A tale of friendship between a dog and a goat interweaves Nativity mythology and scientific animal facts.
“On the first Christmas, so say the Christians, a redeemer was born to save our kind from the consequences of our greed, waste, pride, cruelty, and arrogance. No redeemer appeared for the animals,” begins the prologue. It goes on: “There were, however, a few animals who were profoundly influenced by the events in Bethlehem….This is their story.” Ima the goat and Lila the dog were both torn from their animal families and drafted into service as shepherds for the flock of a poor, rough man and his family. The man barely notices a new, dazzling star, so evident to the canine and hircine shepherds. When Lila feels compelled to follow the star, loyal Ima and the sheep follow. The animals’ sensitive noses tell them that angels—portrayed as humans with enormous, birdlike wings—smell partly of star, and the dog eventually detects the scent of amniotic fluid in a stable. The story is far from sentimental, with unflinching demonstrations of the human faults listed in the prologue, including poor treatment of animals and humans. The prose is simple and elegant. Harsh elements are balanced by tenderness and gentle humor, and there is an uplifting ending for the dual protagonists.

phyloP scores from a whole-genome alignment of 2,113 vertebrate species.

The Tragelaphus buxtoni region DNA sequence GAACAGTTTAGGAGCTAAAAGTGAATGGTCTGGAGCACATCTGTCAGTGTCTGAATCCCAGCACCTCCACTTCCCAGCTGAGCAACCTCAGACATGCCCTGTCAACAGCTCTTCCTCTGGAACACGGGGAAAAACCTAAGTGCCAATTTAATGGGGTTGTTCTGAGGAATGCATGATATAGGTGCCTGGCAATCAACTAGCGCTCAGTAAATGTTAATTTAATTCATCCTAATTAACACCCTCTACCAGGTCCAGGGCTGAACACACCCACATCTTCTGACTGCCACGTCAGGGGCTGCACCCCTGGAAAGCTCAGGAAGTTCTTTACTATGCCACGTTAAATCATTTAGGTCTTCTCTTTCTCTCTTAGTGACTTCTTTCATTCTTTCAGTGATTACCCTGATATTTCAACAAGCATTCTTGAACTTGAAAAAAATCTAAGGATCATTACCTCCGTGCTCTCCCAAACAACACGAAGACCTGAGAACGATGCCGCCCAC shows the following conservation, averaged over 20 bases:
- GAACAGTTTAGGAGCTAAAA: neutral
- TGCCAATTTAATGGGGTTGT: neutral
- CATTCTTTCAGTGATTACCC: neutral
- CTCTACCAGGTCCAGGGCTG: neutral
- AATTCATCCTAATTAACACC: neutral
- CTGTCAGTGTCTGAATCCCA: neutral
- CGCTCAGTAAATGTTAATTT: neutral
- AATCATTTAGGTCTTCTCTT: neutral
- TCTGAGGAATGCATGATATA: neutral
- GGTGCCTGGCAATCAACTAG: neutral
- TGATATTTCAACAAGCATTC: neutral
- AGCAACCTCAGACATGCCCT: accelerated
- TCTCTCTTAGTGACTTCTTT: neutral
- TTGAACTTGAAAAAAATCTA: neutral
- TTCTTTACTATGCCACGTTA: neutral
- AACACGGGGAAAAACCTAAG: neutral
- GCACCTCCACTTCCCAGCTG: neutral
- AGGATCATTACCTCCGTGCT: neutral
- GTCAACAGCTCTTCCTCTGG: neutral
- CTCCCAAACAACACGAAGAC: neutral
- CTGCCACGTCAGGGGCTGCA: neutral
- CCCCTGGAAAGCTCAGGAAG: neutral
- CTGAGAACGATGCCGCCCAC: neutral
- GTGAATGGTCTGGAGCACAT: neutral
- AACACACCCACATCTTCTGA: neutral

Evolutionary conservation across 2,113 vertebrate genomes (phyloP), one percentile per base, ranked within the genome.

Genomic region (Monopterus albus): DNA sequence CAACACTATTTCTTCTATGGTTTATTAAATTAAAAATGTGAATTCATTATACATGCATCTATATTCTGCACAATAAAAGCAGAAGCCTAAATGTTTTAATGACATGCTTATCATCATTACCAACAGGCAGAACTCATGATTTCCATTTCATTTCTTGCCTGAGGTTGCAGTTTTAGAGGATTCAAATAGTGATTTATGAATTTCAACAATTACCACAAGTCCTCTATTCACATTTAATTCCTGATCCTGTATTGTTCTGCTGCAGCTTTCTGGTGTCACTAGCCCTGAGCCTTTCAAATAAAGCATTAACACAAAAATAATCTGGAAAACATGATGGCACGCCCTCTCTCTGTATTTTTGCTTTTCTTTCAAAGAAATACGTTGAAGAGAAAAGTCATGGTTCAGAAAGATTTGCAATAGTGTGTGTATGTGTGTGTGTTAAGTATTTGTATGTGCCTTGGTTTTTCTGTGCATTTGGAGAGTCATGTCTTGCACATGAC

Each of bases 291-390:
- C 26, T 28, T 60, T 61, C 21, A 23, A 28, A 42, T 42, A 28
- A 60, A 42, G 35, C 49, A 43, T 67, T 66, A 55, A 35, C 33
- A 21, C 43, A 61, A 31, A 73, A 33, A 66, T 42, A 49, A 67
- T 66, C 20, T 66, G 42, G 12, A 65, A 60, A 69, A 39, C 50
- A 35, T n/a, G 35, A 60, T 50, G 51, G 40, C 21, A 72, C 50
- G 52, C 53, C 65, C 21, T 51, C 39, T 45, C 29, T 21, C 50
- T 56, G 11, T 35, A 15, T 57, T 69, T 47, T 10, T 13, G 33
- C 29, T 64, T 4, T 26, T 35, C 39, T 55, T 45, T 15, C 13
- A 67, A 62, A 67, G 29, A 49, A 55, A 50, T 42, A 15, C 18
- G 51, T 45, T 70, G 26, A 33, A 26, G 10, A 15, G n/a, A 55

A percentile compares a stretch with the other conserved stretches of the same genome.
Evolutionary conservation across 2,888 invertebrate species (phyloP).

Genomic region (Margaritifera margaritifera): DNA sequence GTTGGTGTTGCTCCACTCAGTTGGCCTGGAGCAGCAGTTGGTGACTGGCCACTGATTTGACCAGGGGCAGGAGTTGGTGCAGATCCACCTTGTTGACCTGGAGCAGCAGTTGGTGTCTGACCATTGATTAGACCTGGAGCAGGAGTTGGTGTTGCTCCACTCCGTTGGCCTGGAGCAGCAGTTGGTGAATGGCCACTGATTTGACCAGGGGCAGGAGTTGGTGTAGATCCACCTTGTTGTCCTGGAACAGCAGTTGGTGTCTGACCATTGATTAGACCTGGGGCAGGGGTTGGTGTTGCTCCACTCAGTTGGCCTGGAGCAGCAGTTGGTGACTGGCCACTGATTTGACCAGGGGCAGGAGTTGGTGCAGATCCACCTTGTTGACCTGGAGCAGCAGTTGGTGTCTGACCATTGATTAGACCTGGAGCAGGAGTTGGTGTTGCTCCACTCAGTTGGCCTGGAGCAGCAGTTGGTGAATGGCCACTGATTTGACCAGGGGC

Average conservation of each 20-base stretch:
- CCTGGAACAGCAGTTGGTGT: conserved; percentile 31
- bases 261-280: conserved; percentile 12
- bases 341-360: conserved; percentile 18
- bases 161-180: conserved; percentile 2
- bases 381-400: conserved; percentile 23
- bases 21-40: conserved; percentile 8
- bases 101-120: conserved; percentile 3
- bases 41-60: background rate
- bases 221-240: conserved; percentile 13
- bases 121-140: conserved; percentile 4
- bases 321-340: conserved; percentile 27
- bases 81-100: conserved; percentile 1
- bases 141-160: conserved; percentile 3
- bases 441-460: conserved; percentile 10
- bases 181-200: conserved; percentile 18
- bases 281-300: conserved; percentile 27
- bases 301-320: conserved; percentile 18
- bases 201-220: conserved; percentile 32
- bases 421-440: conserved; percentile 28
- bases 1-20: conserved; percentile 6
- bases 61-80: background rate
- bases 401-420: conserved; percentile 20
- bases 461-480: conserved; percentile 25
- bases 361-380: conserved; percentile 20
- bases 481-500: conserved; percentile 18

An affecting, well-spun tale that will especially resonate with animal lovers. (Historical fiction. 8-12)